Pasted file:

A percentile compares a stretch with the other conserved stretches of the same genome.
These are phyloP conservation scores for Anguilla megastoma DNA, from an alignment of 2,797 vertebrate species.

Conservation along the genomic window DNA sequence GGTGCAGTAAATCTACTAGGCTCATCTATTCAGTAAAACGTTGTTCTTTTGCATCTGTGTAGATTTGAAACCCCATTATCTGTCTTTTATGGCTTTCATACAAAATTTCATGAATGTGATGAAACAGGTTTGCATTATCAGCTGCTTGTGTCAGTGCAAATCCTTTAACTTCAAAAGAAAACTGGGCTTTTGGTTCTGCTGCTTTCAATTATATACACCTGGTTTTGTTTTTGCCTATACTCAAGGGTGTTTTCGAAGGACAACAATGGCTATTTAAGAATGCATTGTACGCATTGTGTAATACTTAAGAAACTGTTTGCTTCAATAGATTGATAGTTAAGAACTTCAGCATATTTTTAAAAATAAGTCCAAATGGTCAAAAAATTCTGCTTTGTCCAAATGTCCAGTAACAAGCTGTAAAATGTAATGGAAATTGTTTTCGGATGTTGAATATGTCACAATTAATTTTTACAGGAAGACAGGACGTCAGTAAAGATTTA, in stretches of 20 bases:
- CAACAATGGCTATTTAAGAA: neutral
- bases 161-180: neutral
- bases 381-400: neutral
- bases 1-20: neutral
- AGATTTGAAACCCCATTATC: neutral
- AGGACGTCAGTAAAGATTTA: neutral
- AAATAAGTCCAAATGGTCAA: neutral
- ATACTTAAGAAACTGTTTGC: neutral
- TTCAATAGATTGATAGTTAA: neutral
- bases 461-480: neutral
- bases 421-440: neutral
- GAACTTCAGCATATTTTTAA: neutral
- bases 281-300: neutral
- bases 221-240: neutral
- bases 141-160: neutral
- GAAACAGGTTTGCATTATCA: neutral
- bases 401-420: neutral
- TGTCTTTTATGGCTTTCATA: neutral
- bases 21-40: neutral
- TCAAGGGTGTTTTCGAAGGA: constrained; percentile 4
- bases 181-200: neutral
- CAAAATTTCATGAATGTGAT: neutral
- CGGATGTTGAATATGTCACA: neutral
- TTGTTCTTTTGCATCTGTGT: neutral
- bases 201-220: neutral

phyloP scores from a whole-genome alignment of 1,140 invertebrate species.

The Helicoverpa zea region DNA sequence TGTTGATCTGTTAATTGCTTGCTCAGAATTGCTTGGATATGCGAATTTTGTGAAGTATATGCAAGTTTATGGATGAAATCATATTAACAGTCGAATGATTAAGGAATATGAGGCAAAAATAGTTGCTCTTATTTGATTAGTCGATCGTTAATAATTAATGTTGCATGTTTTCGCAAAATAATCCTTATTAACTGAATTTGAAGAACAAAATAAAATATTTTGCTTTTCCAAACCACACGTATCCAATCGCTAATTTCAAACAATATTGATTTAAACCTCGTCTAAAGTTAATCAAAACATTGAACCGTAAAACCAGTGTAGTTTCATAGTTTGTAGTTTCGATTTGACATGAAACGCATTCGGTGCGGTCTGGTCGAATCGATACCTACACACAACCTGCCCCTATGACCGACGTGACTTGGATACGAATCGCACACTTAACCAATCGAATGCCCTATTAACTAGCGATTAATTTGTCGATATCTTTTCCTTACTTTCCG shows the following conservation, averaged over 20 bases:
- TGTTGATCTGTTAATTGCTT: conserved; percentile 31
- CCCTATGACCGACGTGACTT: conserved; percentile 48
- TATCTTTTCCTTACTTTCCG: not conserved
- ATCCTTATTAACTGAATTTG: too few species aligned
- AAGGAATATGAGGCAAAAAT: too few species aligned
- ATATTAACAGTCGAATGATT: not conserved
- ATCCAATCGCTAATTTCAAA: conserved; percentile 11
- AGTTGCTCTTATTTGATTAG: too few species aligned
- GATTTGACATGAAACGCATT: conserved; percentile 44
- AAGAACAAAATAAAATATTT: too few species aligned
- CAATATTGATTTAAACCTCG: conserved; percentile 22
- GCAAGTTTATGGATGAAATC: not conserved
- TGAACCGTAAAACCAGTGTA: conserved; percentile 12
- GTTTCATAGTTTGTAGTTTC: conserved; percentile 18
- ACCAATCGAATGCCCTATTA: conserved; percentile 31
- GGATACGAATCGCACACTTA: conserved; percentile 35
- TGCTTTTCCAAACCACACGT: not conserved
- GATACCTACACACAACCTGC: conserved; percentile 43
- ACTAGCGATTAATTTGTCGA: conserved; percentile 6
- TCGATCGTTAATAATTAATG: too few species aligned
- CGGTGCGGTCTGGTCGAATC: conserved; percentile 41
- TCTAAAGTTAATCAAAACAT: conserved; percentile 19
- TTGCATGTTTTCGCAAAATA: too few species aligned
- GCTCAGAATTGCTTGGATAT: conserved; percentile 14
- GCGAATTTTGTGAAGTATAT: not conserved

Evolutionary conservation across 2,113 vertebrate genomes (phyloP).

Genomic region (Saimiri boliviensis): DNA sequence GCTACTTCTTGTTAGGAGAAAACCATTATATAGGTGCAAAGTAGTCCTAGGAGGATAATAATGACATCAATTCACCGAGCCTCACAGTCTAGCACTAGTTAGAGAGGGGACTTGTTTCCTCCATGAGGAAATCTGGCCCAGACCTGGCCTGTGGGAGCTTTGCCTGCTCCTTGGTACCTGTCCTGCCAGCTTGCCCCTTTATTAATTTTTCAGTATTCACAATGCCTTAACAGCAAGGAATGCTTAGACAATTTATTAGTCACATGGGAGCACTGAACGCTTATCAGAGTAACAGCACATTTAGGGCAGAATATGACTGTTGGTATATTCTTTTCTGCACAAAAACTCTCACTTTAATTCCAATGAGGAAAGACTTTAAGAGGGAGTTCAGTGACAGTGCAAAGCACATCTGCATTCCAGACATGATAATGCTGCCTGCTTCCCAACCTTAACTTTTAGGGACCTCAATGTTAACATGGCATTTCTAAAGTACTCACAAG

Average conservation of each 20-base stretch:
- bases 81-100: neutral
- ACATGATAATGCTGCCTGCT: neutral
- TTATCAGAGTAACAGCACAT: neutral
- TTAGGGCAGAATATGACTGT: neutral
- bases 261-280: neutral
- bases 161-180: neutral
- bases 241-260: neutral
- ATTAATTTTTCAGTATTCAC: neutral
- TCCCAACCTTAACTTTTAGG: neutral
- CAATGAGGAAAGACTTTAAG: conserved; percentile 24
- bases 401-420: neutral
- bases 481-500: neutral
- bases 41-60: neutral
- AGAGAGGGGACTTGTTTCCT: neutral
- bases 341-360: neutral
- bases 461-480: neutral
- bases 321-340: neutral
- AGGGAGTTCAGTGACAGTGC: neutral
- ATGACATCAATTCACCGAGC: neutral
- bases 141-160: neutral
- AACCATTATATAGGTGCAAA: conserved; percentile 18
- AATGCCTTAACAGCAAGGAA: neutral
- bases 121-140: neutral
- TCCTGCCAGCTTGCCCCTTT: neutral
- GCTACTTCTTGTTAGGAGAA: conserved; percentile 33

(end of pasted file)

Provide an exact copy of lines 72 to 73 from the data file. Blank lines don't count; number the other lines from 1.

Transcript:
- AGAGAGGGGACTTGTTTCCT: neutral
- bases 341-360: neutral